Covvi,vî<0
This is the case when
vzis monotonic.
The resulting MonteCarlo method is as follows;
û=1N∑i=1Nfxi+fxi2
Control Variate Technique
In the case where a solution can be found analytically, we are able to use the Control Variate technique.
Say you want to find
EX=1N∑i=1Nfxi
given that we already know
EY≔ y
where
Xand
Yare in some way correlated.
We say Y is the control variate.
Therefore, we can define some new random variable Z as
Z=X+βYEY
Applying the expectation to both sides yields
EZ=EX+βEYEY=EX
Now, applying the MonteCarlo method to Z yields the following
VarZ=VarX+βY=VarX+2βCovX,Y+β2VarY
Choosing the value of
βwhich minimizes the variance gives
βmin=CovX,YVarY
Hence
VarZ=VarXCov2X,YVarY
Therefore, there is a reduction of variance if
CovX,Y≠0.
Typically, we do not know the covariance between variables X and Y, this can be however estimated in the MonteCarlo Method itself.
Chapter 2
MonteCarlo methods for option pricing
The most common use of MonteCarlo methods in finance is undoubtedly in the pricing of options. Typically, the outline of this method is as follows:
 Sample random path for
Stin a riskneutral world.
 Calculate payoff function
Vt,ST
 Repeat steps 1 and 2 M times
 Calculate mean to get the expected value of the payoff
 Discount the expected payoff at the riskfree rate to get the riskneutral price of the option.
The price evolution paths over time period T are calculated in the same way as before, setting by:
dSt=Stμdt+StσdWt
.
⇒St=S0e μσ22t+σWt
In a riskneutral, the drift parameter
μnow becomes
r. With the approximation of
Wtthe equation becomes:
(1.11)
St=S0erσ22t+σ normrnd0,1T
The main benefits of this approach are that the method’s ability to value options with a nonstandard payoff. In particular, this method can be adapted to price options where early exercise is available, such as in American options. The downside to this approach is that process of simulating for large M is computationally demanding. In an industry such as finance when every millisecond counts for generating profits, it’s imperative to make these algorithms work as efficiently as possible.
2.1 MonteCarlo Method for European Call
The European option is perhaps the simplest of all types of options to understand. The payoff function of a European call is simply given by:
Payoff=maxSTK,0
This ease of valuing this option comes from the fact that the option is restricted to being exercised at the end of the contract, T.
A number of models have been proposed to accurately price the European option, the most notable being the BlackScholes methodology. This model, as previously discussed has the ability to give the exact value of the option price with exceptional speed.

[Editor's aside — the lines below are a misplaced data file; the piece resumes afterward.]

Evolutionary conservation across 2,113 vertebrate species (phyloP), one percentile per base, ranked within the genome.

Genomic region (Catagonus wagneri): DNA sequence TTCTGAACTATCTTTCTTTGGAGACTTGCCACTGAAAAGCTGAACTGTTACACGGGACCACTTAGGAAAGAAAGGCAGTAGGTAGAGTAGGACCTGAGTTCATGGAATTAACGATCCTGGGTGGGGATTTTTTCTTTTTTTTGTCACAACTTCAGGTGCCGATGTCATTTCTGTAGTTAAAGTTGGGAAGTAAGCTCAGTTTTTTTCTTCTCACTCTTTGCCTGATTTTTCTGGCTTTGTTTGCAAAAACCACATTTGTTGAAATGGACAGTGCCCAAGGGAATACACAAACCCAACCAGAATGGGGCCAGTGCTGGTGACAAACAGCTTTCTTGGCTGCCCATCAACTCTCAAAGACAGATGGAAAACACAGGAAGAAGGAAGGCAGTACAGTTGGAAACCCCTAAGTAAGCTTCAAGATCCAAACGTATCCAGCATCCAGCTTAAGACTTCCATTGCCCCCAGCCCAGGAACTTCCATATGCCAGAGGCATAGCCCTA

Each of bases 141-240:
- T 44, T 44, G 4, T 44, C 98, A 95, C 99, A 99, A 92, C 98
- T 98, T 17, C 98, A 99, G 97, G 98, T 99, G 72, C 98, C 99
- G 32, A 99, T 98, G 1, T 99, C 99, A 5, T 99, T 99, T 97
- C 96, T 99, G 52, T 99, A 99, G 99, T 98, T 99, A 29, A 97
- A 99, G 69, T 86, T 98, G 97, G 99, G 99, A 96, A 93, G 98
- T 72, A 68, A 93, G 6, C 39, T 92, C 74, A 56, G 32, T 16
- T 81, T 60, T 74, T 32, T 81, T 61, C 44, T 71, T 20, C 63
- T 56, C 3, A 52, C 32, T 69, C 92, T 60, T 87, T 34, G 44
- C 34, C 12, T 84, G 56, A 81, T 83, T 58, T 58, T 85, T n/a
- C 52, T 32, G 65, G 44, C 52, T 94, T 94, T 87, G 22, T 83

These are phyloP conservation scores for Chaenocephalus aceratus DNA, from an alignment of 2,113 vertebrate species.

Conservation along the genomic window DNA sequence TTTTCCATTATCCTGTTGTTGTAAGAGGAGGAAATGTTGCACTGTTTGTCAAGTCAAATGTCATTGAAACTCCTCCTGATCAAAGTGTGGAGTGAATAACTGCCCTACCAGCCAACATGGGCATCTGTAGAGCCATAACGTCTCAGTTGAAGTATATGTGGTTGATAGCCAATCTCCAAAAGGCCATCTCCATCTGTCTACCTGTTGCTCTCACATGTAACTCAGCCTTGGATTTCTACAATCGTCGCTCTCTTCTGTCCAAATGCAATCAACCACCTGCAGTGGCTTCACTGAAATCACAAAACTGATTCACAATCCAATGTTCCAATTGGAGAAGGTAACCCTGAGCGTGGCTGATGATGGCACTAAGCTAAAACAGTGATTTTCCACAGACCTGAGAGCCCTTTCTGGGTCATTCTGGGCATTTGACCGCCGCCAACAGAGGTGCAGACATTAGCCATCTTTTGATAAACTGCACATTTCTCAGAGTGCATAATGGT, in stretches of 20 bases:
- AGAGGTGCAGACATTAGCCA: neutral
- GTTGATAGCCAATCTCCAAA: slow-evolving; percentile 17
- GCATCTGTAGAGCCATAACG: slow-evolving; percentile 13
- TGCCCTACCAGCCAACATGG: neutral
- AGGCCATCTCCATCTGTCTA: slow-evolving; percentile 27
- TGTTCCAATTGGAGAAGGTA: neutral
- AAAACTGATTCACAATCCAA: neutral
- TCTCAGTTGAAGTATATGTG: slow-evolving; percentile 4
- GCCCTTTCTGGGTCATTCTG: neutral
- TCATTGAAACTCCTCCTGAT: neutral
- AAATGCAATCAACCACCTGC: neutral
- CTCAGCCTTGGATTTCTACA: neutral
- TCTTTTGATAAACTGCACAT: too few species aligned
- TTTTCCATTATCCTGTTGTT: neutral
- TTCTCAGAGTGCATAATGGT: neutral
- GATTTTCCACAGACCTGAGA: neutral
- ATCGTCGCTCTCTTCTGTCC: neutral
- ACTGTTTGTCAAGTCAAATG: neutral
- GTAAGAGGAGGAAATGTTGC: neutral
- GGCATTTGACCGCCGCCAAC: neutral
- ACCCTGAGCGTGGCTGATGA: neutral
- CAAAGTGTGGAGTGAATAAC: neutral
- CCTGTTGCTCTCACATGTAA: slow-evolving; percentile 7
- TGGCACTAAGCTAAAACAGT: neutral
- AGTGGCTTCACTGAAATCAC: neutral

The following section will investigate how the MonteCarlo method is used to price European options and how this price is affected by a change in the number of iterations and share prices variables. It will also compare the MonteCarlo method and the 1 step binomial method with the exact value of the option using the BlackScholes formula.
To begin my investigation, I designed Monte_Carlo_European_Call.m which along with all other codes, can be found in the appendix. To ensure the code was giving me the correct output from the BlackScholes formula I used the same inputs that are used in (Higham, 2004). Keeping all variables fixed and Increasing the number of iterations in the MonteCarlo method yielded the following graphs. Together they show how the option price converges to the exact value given by the BlackScholes formula as the number of iterations increase. I chose the value of
M=10,000as the number of iterations since this ran for a total 56.528 seconds and gives us a sufficiently accurate approximation, increasing
Mto 100,000 would have been better if I was working on a higher performance computer.
Figure 1 Figure 2
Figure 1 shows how as we increase the number of iterations from 100 to 10,000 the approximation of the option price, given by the MonteCarlo method approaches the true option price, given by the BlackScholes method. The deviation of the approximation from the constant value of 1.3231 gets smaller and smaller. Figure 2 shows a similar result as the number of iterations increases the absolute error of the approximation tends to 0.